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  • Invertebrates What You’ll Learn Chapter 25

    What is an animal?

    Chapter 26 Sponges, Cnidarians, Flatworms, and Roundworms

    Chapter 27 Mollusks and Segmented Worms

    Chapter 28 Arthropods

    Chapter 29 Echinoderms and Invertebrate Chordates

    Unit 8 Review BioDigest & Standardized Test Practice

    Why It’s Important About 95 percent of all animals are invertebrates— animals without backbones. These animals exhibit variations, tolerances, and adaptations to nearly all of Earth’s biomes. Understanding how these organisms develop and function helps humans to better understand themselves.

    350 B.C. Aristotle classifies all known animals into eight groups.

    1564 William Shakespeare is born.

    Understanding the Photo This reef was built over many centuries as corals completed their life cycles. Today, it is home to a great diversity of organisms. The corals, crinoids, and sponges shown here are three types of the countless invertebrate animals on Earth.

    1551 The first of five volumes titled Historia Animalium is published—the beginning of the science of zoology.

    1669 First description of invertebrate anatomy is published in Malpighi’s Silkworms.

    670

    1452–1455 Gutenberg prints about 180 copies of the Bible.

    Elephant from Historia Animalium

    ca.bdol.glencoe.com/webquest (tl)Konrad Gessner, (tr)Hulton/Archive, (crossover)Franklin J. Viola/Earth Scenes

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    http://ca.bdol.glencoe.com/webquest

  • 1899 A scientist raises unfertilized sea urchin eggs to maturity by altering their environment.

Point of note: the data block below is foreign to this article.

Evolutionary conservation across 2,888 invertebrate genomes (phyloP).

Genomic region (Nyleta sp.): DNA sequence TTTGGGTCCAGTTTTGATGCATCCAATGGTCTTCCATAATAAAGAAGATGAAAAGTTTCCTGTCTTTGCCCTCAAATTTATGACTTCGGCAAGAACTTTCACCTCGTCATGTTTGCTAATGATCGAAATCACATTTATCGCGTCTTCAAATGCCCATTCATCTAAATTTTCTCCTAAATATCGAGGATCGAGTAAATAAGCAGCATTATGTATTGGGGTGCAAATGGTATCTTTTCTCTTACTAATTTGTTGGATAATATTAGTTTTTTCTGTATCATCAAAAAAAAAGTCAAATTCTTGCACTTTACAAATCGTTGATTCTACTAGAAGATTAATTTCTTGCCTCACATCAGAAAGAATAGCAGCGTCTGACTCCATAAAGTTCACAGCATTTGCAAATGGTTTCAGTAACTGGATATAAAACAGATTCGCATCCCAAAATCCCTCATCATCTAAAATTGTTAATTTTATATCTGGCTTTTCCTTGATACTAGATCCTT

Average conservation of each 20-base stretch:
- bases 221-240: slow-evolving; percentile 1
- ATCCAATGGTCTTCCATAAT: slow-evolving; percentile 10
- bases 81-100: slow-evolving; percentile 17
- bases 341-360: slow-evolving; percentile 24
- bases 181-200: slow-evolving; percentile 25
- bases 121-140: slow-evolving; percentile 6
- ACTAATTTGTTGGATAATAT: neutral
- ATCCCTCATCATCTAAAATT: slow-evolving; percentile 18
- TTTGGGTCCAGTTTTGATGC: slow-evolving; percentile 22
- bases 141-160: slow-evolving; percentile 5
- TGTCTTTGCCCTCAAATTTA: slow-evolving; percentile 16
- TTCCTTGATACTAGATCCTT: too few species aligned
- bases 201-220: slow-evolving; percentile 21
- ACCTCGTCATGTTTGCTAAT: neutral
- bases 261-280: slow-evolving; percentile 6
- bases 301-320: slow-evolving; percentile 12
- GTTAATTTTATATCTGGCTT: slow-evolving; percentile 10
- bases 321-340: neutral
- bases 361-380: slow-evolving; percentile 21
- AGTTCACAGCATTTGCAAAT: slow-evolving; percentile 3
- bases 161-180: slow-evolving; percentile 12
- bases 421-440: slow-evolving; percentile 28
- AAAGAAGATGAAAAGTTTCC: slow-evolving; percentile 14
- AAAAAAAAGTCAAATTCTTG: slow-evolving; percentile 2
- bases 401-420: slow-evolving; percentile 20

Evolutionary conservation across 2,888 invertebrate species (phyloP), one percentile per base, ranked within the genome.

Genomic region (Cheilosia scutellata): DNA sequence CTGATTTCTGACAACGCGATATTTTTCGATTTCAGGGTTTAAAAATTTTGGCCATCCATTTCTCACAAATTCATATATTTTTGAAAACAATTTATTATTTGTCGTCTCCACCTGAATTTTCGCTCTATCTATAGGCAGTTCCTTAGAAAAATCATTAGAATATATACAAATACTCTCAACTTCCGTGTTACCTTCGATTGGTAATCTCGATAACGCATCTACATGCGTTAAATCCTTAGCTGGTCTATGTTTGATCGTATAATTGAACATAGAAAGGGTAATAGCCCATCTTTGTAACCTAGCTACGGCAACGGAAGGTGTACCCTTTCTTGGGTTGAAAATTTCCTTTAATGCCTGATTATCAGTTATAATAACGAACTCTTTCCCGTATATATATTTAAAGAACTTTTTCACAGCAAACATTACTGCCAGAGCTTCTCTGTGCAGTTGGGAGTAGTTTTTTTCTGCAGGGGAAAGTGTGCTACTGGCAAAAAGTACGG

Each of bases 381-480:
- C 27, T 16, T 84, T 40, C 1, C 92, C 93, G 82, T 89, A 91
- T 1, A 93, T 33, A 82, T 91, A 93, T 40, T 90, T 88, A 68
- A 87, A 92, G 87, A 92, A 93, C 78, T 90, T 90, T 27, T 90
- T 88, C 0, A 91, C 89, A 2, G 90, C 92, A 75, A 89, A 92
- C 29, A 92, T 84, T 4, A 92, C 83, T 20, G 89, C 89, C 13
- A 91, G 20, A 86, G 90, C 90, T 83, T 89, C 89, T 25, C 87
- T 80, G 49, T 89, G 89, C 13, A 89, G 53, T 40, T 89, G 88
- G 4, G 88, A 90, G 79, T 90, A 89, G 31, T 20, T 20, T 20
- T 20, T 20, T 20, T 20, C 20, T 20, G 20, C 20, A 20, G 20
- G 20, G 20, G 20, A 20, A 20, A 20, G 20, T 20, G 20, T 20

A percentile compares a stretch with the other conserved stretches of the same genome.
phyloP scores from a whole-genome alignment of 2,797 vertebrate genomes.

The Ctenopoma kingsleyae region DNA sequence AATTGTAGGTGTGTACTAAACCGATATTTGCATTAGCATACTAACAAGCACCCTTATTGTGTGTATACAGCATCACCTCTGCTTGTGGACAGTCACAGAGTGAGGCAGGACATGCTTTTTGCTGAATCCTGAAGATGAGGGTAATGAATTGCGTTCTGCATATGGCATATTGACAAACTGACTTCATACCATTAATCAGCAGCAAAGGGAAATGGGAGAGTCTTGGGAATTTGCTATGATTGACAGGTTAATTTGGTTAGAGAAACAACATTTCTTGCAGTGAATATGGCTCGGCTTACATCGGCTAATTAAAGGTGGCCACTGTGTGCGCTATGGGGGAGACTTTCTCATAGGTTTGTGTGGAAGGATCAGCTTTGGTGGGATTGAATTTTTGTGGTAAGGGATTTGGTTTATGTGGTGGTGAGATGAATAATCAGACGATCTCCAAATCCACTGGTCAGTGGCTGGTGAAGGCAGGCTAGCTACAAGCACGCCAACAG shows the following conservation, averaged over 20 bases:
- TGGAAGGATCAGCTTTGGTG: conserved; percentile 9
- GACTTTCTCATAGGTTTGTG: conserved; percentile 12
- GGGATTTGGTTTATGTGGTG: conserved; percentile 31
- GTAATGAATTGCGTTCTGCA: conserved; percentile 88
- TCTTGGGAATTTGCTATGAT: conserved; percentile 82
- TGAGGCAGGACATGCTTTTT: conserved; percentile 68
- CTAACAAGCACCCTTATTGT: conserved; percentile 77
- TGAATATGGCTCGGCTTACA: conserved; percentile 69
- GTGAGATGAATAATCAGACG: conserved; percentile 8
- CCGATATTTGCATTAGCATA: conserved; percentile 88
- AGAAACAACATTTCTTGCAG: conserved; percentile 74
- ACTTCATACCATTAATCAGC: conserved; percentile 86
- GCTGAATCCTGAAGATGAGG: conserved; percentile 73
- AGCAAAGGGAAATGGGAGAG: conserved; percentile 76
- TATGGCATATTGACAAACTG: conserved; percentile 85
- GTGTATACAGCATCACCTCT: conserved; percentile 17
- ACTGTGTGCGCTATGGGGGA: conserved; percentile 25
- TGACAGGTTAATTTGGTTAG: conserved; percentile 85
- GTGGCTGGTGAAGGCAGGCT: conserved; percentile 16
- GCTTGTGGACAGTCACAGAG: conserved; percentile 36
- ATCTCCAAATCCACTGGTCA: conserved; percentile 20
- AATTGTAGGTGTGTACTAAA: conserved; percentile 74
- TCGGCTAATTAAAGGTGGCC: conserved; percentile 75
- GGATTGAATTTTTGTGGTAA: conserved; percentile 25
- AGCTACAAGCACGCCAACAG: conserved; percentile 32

1977 New species of giant clams, marine worms, and other organisms are dis- covered living around deep-sea vents near the Galápagos Islands.

    1997 A new species of marine worms is found living 450 m deep in the Gulf of Mexico.

    1822 The first book in which vertebrate and invertebrate animals are dis- tinguished is published.

    1925 The quick-freeze machine is invented—the beginning of the frozen food industry.

    1711 Corals are reclassified as animals instead of plants.

    1769 Patent for the steam engine issued.

    Marine worms

    671

    D. Foster, Woods Hole Oceanographic Institution/Visuals Unlimited

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  • 672

    What You’ll Learn ■ You will identify animal char-

    acteristics and distinguish them from those of other life forms.

    ■ You will identify cell differen- tiation in the developmental stages of animals.

    ■ You will identify and interpret body plans of animals.

    Why It’s Important The animal kingdom includes diverse organisms, such as sponges, earthworms, clams, crickets, birds, and humans. An understanding of other animals will provide a better under- standing of ourselves.

    What is an animal?What is an animal?